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Clinical Trial ARTICLE Provisionally accepted The full-text will be published soon. Notify me

Front. Nutr. | doi: 10.3389/fnut.2019.00128

Effects of Probiotic Supplementation on TGF-β1, TGF-β2, and IgA Levels in the Milk of Japanese Women: An Open-label Pilot Study

 Tomoki Takahashi1*, Hirofumi Fukudome1,  Hiroshi Ueno1, Shiomi Watanabe-Matsuhashi1, Taku Nakano1 and  Toshiya Kobayasi1
  • 1Bean Stalk Snow CO., Ltd.(Japan), Japan

Abstract
Background: Dietary probiotics supplementation in lactating mothers may help prevent allergic disease in infants. However, owing to a lack of consistency in nutritional and safety outcomes associated with probiotics, this topic remains controversial.
Methods: In this open-label pilot trial conducted between April 2013 and December 2013, we evaluated the safety of probiotic supplementation with 5 × 109 CFU of Lactobacillus casei LC5, 5 × 109 CFU of Bifidobacterium longum BG7, and 2 × 108 CFU of Bacillus coagulans SANK70258 in lactating women who exhibited allergies for 2 months (1-3 months postpartum); we also evaluated the effects of probiotic supplementation on transforming growth factor-β (TGF-β) and immunoglobulin A (IgA) levels in human milk. Participants self-selected to join the probiotic (n = 41; age [median (interquartile range [IQR]), y] 33 [27-39], body mass index [BMI] [median (IQR), kg/m2] 21.8 [19.5-22.8]) or no supplementation control group (n = 19; age [median (IQR), y] 33 [23-43], BMI [median (IQR), kg/m2) 19.6 [18.4-22.1]). Probiotics (three tablets) received were taken as daily supplements. Milk samples were collected at one, 2, and 3 months postpartum, and TGF-β1, TGF-β2, and IgA levels were measured.
Results: No adverse effects were observed in the probiotic group, according to the self-recorded diary during the study period. Milk IgA decreased with increasing postpartum months in both groups. In contrast, TGF-β1 and β2 were not affected by lactation periods, and showed different patterns over time between the two groups. TGF-β1, TGF-β1, and IgA levels were significantly correlated at baseline (respectively p < 0.05). However, the correlation between TGF-β1 and IgA became non-significant by the end of the intervention (p = 0.063).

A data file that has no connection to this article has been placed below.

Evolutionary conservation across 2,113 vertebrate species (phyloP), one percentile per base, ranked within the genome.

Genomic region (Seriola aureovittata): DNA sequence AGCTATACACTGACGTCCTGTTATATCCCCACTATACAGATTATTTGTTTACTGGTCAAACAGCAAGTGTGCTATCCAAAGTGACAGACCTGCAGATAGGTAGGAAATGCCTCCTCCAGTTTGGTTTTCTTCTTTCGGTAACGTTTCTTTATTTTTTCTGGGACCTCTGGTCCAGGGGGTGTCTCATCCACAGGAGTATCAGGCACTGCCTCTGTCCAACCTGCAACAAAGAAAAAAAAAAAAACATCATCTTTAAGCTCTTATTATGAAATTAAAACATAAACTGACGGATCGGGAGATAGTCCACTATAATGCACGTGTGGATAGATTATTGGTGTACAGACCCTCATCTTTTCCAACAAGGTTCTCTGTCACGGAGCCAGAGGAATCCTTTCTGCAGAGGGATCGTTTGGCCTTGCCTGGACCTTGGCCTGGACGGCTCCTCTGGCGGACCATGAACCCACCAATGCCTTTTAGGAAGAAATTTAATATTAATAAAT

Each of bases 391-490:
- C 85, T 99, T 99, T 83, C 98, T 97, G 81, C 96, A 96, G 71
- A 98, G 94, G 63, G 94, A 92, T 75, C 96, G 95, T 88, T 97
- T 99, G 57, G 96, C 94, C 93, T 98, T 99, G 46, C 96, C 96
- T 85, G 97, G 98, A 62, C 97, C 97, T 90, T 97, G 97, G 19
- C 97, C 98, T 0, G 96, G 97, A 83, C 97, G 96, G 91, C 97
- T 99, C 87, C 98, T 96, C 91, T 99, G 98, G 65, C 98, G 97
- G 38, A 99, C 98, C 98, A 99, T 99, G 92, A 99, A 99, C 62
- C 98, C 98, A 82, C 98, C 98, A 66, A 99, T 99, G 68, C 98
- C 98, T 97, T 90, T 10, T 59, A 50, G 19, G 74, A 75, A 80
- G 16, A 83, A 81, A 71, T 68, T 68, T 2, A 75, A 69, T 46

Conclusion: Altogether, probiotic supplementation was tolerated with respect to no dropout and 91.5% adherence. Although probiotic supplementation might affect human milk TGF-β levels, a positive effect of probiotic supplementation was not entirely supported. Future placebo-controlled studies are needed to further support the efficacy and safety of probiotic supplementation.

Keywords: TGF-β, IgA, cytokine, Probiotics, human milk

Received: 19 Dec 2018; Accepted: 29 Jul 2019.

Edited by:

Kazim Sahin, Firat University, Turkey

Reviewed by:

Sergio Davinelli, University of Molise, Italy
Ger Rijkers, University College Roosevelt, Netherlands  

Copyright: © 2019 Takahashi, Fukudome, Ueno, Watanabe-Matsuhashi, Nakano and Kobayasi. This is an open-access article distributed under the terms of the Creative Commons Attribution License (CC BY). The use, distribution or reproduction in other forums is permitted, provided the original author(s) and the copyright owner(s) are credited and that the original publication in this journal is cited, in accordance with accepted academic practice. No use, distribution or reproduction is permitted which does not comply with these terms.

* Correspondence: Mr. Tomoki Takahashi, Bean Stalk Snow CO., Ltd.(Japan), Tokyo, Japan, tomoki-takahashi@beanstalksnow.co.jp